Lacaille 9352

This seventh magnitude red dwarf, located near pi Piscis Austrini, is in the list of ten closest stars. It was originally hoped that a planetary system would be found here but repeated attempts to find one proved to be unsuccessful.

   Star  DesignationName or
catalogue number
Brightness (m)Distance
(light years3)
Spectral Classification
α PsA Alpha Fomalhaut+1.1622 A3
ε PsA EpsilonHD 214748+4.17744B8
δ PsA Delta HD 216763+4.21160G8
β PsA Beta HD 213398+4.29170 A0
ι PsA Iota HD 206742+4.3445A0
γ PsA GammaHD 206742+4.46222A0
μ PsA Mu HD 210049+4.5130A2
τ PsA Tau HD 210302+4.9262F6
υ PsA Upsilon HD 210066+4.99 360F0
θ PsA Theta HD 2071555.02540 A1
π PsA Pi HD 217792+5.1163A6
η PsA Eta HD 209014+5.421,012B8
lac9352 Lacaille9352 HD 217987+7.3410.74M0



The New General Catalogue, by J Dreyer, was published by the Royal Astronomical Society in the late 19th Century. It was expanded to include two Index Catalogues (IC). This list of star clusters, nebulae and galaxies was revised again in 1973, and is continually updated by the NGC/IC Project.

Cat. NO.ClassBrightness (m)Distance
NGC 7172 S0 +12.0103
NGC 7174 Sab+11.6106
NGC 7259Sb +13.366
NGC 7262 Sa +13.9 346
NGC 7277 Sb +13.5165
NGC 7306 SBb +12.5143
NGC 7314Sc +11.0200
NGC 7567S0 +14.8174
IC 5131 Sb0+12.4105
IC 5156Sb+13.0111
IC 5157 Elliptical+12.5185
IC 5169 S0a+12.9126
IC 5262 Elliptical+13.4366
IC 5269 S0+13.075
IC 5270 SC+13.176
IC 5271 SbD+12.664

Extrasolar Planets

Three planetary systems had been found in this constellation by 2008. The size of these extrasolar planets is comparable to the mass of Jupiter, our Solar System's largest planet, known by astronomers as the 'Jovian scale'. Some exoplanets have been given proper names by the IAU. Fomalhaut b has been anointed Dagon, after the fish god of fertility and agriculture in Phoenician mythology.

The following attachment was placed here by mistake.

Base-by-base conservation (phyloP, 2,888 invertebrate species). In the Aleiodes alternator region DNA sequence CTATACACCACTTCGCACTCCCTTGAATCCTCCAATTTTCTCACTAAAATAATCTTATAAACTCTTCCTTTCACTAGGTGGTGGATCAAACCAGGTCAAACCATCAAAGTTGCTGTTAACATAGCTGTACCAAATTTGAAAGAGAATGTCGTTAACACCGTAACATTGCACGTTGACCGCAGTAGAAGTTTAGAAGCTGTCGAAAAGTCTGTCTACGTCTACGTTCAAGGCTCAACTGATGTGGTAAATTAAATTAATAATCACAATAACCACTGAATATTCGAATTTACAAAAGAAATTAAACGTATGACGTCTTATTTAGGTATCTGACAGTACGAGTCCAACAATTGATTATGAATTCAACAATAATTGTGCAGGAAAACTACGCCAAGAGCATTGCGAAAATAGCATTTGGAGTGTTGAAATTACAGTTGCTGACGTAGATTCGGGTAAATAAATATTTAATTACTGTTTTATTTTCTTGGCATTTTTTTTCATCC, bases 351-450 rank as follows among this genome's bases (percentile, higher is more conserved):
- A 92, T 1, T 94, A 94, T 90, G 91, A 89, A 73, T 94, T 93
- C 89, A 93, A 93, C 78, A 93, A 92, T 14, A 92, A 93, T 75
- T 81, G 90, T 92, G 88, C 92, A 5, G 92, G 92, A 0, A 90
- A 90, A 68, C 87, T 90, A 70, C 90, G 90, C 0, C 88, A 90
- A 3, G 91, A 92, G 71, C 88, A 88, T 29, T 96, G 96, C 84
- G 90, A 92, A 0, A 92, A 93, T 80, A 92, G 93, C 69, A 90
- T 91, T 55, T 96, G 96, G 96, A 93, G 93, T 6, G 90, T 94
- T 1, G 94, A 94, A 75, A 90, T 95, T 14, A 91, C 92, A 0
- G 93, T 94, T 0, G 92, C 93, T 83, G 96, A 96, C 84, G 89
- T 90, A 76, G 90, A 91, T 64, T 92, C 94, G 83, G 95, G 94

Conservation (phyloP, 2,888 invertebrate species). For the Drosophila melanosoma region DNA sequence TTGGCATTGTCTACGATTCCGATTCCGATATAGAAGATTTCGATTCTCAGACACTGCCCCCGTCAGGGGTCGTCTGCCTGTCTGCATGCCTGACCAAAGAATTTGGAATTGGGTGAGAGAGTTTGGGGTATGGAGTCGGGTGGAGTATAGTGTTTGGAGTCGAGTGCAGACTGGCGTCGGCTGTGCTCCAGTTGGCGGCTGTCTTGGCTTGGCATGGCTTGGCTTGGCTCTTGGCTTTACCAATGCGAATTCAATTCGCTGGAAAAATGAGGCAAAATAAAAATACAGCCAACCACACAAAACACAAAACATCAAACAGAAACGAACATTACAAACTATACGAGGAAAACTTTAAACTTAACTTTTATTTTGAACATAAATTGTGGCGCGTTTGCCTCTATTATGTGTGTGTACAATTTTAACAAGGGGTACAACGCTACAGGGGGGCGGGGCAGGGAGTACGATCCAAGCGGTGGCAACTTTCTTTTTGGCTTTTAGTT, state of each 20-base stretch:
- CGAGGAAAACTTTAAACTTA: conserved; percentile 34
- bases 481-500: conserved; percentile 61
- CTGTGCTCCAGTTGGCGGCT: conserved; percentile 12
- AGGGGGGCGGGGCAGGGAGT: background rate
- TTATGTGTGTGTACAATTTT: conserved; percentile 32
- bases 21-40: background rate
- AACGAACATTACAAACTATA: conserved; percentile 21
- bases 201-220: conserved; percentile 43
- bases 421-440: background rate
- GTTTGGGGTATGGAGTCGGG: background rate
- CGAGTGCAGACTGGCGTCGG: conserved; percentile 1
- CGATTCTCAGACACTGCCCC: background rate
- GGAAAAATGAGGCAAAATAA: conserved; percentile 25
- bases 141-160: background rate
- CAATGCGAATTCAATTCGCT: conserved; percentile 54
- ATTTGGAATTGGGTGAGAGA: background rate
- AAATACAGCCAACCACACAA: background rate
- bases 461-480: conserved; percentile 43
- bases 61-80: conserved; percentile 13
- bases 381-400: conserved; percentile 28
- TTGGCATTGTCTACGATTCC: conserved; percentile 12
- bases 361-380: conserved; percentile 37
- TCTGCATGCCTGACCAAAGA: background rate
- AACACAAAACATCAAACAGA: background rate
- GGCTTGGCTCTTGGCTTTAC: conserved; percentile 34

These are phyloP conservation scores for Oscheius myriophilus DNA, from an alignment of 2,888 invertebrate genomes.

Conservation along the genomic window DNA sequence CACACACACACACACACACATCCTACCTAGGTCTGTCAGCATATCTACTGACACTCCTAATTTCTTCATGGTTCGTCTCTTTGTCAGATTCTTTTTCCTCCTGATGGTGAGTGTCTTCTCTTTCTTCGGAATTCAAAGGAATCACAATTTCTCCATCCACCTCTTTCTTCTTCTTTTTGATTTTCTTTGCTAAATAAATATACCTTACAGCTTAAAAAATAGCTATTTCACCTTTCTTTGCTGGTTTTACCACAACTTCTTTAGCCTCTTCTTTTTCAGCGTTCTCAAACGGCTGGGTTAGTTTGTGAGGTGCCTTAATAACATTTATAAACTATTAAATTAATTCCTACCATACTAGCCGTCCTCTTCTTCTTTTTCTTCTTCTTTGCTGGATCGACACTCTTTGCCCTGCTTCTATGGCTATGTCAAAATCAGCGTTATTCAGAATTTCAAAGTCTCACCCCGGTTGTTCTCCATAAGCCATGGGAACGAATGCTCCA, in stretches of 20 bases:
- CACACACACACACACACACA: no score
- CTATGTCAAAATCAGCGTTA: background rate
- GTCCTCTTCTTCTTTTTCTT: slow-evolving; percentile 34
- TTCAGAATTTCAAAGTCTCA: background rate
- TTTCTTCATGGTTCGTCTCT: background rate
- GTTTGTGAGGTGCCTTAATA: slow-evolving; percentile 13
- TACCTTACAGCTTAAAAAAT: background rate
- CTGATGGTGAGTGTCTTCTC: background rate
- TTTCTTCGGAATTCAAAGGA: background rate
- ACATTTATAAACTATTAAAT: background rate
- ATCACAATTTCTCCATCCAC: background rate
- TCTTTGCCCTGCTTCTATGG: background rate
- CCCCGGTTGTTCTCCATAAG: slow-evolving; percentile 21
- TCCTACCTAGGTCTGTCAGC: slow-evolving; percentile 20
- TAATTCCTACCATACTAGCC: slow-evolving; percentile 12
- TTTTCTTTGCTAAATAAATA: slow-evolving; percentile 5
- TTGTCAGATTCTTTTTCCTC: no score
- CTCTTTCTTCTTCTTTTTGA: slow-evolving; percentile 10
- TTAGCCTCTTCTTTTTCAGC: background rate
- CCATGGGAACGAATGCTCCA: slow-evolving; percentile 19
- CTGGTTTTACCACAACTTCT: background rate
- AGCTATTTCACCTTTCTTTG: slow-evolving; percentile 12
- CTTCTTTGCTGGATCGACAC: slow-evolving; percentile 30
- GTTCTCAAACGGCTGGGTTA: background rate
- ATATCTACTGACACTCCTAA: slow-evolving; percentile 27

Star NamePlanet
FomalhautFomalhaut b/DagonApprox 872 yrs 0.5 115 AU2008
HD 216770HD 216770 b118.45 days0.6470.46 AU2003
HD 205739HD 205739 b279.8 days1.370.896 AU2008
HD 207832HD 207832 b162 days0.560.57 AU2012
HD 207832HD 207832 c1,155 days0.732.1 AU2012
WASP-112WASP-112 b3.04 days0.880.04 AU2014
WASP-124WASP-124 b3.37 days0.60.05 AU2016

Meteor Shower

The streak of light of the shooting star is caused by small specks of dust which burn up from friction with the air in the upper reaches of the Earth's atmosphere. The dust is usually from the trails of comets that have crossed the Earth's orbit leaving debris behind them. If the tracks of a number of meteors can be traced back to a common point of intersection, they are named from the star nearest to that point. This Constellation is host to seven minor meteor showers all of which occur in July and August. The most well known, Alpha Pisces Australids, was discovered in 1865 by Alexander S Herschel. Due to the orbital mechanics involved, if you live south of Earth's equator you will be more likely to observe these meteors. Here are the dates of these meteor showers.

Alpha Pisces Australids16 July-13 August
Theta Pisces Australids12 August-14 August
Beta Pisces Australids14 July-22 July
Lamba Pisces Australids 5 August-14 August
Epsilon Pisces Australids13 August-14 August
Pi Pisces Australids28 July-3 August
20 Pisces Australids 8 August-9 August
1Current IAU guidelines use a plus sign (+) for northern constellations and a minus sign (−) for southern ones.2Also called Piscis Australis.3A light year is the distance light travels in one year, roughly 5.88 trillion (short scale, 5.879×1012) miles or 9.46 trillion (short scale, 9.461×1012) kilometres.